Black women deserve to read stories that feel accurate to their experiences and notice the struggles of Black love without passing judgement or minimizing their feelings. We deserve to read well-rounded characters that are complex and confused, powerful and vulnerable. Impulsivity and infidelity are forgiven for the Allie Hamilton’s of the literary world, but too rarely are those imperfections illustrated in such a forgiving light when Black women are imagined. Instead, Black characters too often play into obvious, binary tropes: rappers are cold, violent, and arrogant; professional women are sassy, ill-tempered, and mean-spirited.
Black vulnerability is ignored while white fragility is celebrated, perpetuating the dehumanization of Black people even in intimacy.
Nia Forrester’s first novel, Commitment, portrays unique, complicated Black adults with differing opinions, professions, and dreams— bringing a fresh spin on the classic "when opposites attract" story. Riley and K-Smooth, a writer and a rap star respectively, find themselves consumed in their shared feelings. When Riley is tasked with interviewing K-Smooth for her newspaper, Power To The People, she is bothered by the disturbance to her more serious work. However, she finds herself surprised about Shawn Gardner–the man behind the moniker "K-Smooth"–that she winds up in bed with him within the first three hours of their acquaintance, forgetting her own boyfriend.
The electricity between the couple, and the following whirlwind–gripping hotel room soirees, lively celebrity events, and authentic, witty dialogue–proves to be more than a fling as they navigate commitment together as husband and wife.
Forrester writes the excitement and confusion of finding a person who makes you feel with immense clarity. She is able to aptly highlight the instinctive and consuming nature of love, the futility of attempting to classify those emotions that elude exact description, and the importance of trusting what you know over what you fear. Letting us into the minds and emotions of Riley and Shawn, she is able to emphasize that Black characters can, and do, make mistakes. She allows her characters the space to fumble, learn, and grow— free of judgement.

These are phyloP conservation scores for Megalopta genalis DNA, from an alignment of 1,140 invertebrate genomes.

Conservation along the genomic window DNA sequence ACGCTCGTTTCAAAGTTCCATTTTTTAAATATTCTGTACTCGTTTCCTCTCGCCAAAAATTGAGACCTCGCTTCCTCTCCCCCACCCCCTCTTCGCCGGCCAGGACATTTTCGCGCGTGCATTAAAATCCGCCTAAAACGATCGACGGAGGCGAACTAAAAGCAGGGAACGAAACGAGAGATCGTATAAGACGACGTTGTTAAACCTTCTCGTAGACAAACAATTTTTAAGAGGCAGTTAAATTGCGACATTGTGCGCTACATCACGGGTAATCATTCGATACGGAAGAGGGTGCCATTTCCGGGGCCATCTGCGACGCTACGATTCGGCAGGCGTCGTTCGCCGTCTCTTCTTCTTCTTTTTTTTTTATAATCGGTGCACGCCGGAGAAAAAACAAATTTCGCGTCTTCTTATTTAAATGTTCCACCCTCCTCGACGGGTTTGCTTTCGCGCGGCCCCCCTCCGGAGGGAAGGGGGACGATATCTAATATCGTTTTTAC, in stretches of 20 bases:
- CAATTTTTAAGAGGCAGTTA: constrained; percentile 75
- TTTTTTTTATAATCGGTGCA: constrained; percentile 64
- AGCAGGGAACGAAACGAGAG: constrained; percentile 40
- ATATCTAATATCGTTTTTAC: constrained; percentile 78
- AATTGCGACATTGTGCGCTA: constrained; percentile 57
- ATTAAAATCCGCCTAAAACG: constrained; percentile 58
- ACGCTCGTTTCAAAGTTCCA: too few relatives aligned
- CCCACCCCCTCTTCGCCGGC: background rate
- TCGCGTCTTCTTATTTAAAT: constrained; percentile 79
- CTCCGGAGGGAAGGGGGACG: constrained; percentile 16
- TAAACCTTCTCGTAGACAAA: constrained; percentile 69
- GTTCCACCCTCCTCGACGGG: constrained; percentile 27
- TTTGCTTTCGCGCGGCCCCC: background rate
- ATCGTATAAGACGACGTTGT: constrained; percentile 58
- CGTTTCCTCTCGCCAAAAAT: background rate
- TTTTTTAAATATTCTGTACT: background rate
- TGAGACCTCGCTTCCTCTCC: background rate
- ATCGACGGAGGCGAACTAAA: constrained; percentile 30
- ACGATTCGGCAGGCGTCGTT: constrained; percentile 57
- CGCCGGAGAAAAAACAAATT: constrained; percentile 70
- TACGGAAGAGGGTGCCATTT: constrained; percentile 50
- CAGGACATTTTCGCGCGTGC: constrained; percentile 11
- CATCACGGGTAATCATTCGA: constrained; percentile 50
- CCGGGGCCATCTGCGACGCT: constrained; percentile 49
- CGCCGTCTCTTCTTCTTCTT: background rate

At a critical point in the novel, after Shawn has been unfaithful, Riley says: “But I know this; it can never be the same between us.” Lorna, Riley’s feminist mother, responds: “It just seems like a romantic notion to me..‘It’ll never be the same’…You decide the terms of your life, Riley. Don’t let someone else’s standards for what marriage is make that decision for you.” Lorna’s character rejects this fragile view of love—that, once damaged, it’s somehow tainted forever—choosing instead to emphasize that stability and growth don’t always go hand in hand.
Forrester never glorifies infidelity. Instead, she examines her characters' unique situations, and the ways in which we hurt people we love, begging us to consider our own limits and boundaries; rather than abiding by the “Hollywood version” of relationship goals. “Someone else’s standards” are oftentimes those ideals created by a world that institutionally has never seen Black people as people – and, by those standards, Black love will never measure up.
As the story unfolds, Forrester illuminates how frequently and deeply we suffer when we derive our happiness from others' validation of our own choices. We will only feel the magnitude of our power as Black people, and Black women especially, when we transcend stereotypes often and intentionally, especially as they pertain to love.
Commitment interrogates the standards that we have been institutionally conditioned to blindly accept: that a romance novel can’t be both serious and entertaining, that love can’t be both hurtful and healing, that Black women and men cannot be both imperfect and worthy of forgiveness.